Difficult People In Your Life? Kill ‘Em With Kindness

You’ve heard the phrase “kill them with kindness” as a way to deal with difficult people. Well lately I’ve had a situation involving some very difficult people and rather than responding to them with the same level of what I judged as rudeness, I chose to act kindly. In my conversations and email correspondences, I was friendly and clearly stated my intention to resolve the issue between us in a peaceful way. Yet with each exchange, the response I received seemed more and more unreasonable and downright mean. Kindness wasn’t working. If anyone was getting killed, it felt like me.

Then it hit me, I wasn’t being kind from an authentic place, I was acting kindly. I wanted something, specifically for the situation to be resolved in the way I wanted because I felt wronged. I had been using kindness as a way to try and manipulate the situation! Although I was smiling, doing kind gestures and using nice words, in my mind I was killing them with anger and judgment while feeling hurt.

Have you ever acted kindly outwardly toward someone while inwardly judging them?  Have you ever been extra nice hoping it would get you want you want? For instance, perhaps you act incredibly kind to someone who you feel hurt you just so you can prove that you are the “bigger” person. Or maybe you are extra nice to a hostess when you are trying to get the table you want, but then that kindness quickly fades after you’re seated when you are short with the waiter because he got your order wrong.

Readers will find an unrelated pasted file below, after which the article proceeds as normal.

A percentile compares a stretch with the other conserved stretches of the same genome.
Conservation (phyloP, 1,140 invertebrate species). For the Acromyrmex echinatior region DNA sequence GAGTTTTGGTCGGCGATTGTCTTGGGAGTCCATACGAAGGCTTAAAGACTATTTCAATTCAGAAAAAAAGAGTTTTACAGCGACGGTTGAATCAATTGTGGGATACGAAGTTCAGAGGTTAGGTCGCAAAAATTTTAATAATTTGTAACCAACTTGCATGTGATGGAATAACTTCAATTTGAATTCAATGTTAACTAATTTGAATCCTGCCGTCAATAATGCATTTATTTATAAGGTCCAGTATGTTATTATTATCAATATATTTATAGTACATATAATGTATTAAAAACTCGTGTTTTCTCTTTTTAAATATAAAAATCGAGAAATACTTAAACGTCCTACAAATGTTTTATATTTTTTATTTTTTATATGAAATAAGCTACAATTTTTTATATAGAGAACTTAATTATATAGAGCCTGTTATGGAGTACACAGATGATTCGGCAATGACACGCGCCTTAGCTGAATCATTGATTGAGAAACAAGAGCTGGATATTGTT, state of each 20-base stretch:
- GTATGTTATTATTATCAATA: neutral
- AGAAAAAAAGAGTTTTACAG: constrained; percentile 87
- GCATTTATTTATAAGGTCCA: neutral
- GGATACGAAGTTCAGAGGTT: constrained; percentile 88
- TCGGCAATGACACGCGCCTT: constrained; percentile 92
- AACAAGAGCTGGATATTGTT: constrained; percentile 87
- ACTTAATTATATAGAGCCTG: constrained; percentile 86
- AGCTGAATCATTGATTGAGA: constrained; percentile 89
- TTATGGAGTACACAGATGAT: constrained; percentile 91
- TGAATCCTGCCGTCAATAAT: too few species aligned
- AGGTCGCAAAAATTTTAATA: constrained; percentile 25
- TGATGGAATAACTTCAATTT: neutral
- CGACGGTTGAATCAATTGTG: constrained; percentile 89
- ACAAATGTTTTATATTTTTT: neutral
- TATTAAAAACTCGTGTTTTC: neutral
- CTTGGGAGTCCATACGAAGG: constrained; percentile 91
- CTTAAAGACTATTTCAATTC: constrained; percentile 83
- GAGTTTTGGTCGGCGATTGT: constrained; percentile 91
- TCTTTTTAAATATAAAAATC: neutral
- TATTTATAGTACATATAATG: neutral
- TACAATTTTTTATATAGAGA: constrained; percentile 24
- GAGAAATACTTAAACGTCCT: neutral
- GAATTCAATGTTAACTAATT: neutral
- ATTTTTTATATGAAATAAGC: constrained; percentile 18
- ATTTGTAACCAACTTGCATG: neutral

When we are trying to manipulate a situation or someone’s opinion about us by merely acting kind we are coming from our ego.  But true kindness comes from our heart, not our head.  Authentic kindness is also consistent rather than something we turn on when it feels useful.

In my situation I had an opportunity to recognize this, apply some kindness to myself and gently coax myself off my position of “they are wrong and I am right.” I was able to see the situation from a different perspective and let go of my attachment to wanting them to be nice back to me. De-personalization was a major key. Sometimes people just are upset and it’s not our job to “kill them with kindness” until they are not upset anymore. Once I really got this I was able to come from place of loving kindness with no attachment to wanting any kindness in exchange.

I encourage you to be conscious of truly being kind, rather than just acting kindly. Our nature is to be kind and it just feels better to truly come from this place.  You’ll also start to notice that when you set the intention to extend loving kindness to everyone, you’ll get a lot more back in return. It may not be from the people that your ego may want it; however, I assure you that the kinder you are, the more you will be the recipient of random acts of kindness.

Love,

Christine

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Christine Hassler is a certifed life and quarterlife coach. To visit her website click here.